Paris climate talks: Nations close in on deal as final draft presented


France Climate Countdown

Countries are to be presented with the final draft of an international climate change deal as two weeks of tough negotiations draw to an end.

Ministers from more than 190 countries have been engaged in "shuttle diplomacy" and diplomatic wrangling to find common ground for the agreement being hammered out in Paris, which aims to limit global temperature rises to avoid dangerous climate change.

A final draft was agreed at around 6.45am local time on Saturday, according to United Nations officials, and has been sent to translators and legal teams before being presented to countries at a meeting at 11.30am (10.30am GMT).

French President Francois Hollande will return to the conference, where he welcomed around 150 world leaders almost two weeks ago amid huge fanfare, for the meeting to add weight to the final push to secure the deal.

If adopted at the talks, which have overrun their official Friday deadline, the deal will be the world's first comprehensive climate agreement with all countries taking action to tackle the problem.

It is thought negotiators are generally upbeat about the agreement, which will set long-term targets for curbing global warming and provide finance for poor countries to develop cleanly and cope with the impacts of rising temperatures.

The final agreement could include references to making efforts to keep temperature rises to no more than 1.5C above pre-industrial levels - a key ask of the most vulnerable countries who fear greater warming could threaten their very survival - as many countries were thought to be "comfortable" with the idea.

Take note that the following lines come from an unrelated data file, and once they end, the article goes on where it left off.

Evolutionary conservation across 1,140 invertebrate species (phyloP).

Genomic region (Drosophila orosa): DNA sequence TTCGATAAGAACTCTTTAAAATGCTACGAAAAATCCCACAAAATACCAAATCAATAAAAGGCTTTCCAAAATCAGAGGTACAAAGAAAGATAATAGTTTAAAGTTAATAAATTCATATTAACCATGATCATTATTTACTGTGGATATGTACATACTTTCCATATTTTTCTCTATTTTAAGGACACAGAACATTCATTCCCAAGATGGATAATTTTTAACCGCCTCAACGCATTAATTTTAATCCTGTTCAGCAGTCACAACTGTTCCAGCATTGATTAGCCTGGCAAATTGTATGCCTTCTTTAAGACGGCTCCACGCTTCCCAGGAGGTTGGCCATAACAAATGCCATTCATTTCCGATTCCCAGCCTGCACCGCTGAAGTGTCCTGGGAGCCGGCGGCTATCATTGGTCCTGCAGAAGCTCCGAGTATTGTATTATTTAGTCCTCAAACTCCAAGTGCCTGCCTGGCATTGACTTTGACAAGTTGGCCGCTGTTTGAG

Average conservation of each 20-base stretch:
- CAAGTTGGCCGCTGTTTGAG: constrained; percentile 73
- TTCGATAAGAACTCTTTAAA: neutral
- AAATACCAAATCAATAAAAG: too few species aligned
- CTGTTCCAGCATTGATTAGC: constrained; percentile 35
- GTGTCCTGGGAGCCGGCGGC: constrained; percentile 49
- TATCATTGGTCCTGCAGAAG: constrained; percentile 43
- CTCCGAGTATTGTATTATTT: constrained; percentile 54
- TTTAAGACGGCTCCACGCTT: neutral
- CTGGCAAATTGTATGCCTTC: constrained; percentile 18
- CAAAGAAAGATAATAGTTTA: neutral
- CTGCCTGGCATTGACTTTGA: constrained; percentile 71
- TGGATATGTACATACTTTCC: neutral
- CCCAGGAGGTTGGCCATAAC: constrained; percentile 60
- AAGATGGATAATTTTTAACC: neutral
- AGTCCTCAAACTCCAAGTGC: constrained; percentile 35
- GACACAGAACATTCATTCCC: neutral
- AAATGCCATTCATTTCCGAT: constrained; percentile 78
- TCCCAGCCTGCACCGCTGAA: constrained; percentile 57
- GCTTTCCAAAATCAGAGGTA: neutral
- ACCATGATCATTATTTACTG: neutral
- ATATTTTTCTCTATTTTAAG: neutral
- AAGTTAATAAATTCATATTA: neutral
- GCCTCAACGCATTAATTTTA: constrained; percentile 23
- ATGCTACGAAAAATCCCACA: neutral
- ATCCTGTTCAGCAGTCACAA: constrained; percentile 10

As the talks overran, key sticking points had emerged between countries, including the level of ambition of greenhouse gas emissions cuts and preventing rising temperatures.

Finance for poor countries to deal with climate change, and the different responsibilities of developed and developing countries to tackle and pay for it, were also key.

And the issue of "loss and damage" - the recognition that some of the most vulnerable countries need support to cope with irreversible impacts such as inundation of their land from rising sea levels - has been hugely difficult at the talks.

Despite the thorny issues, the atmosphere at the talks has generally been described as very good - and much better than at previous UN climate talks - with countries keen to get a deal.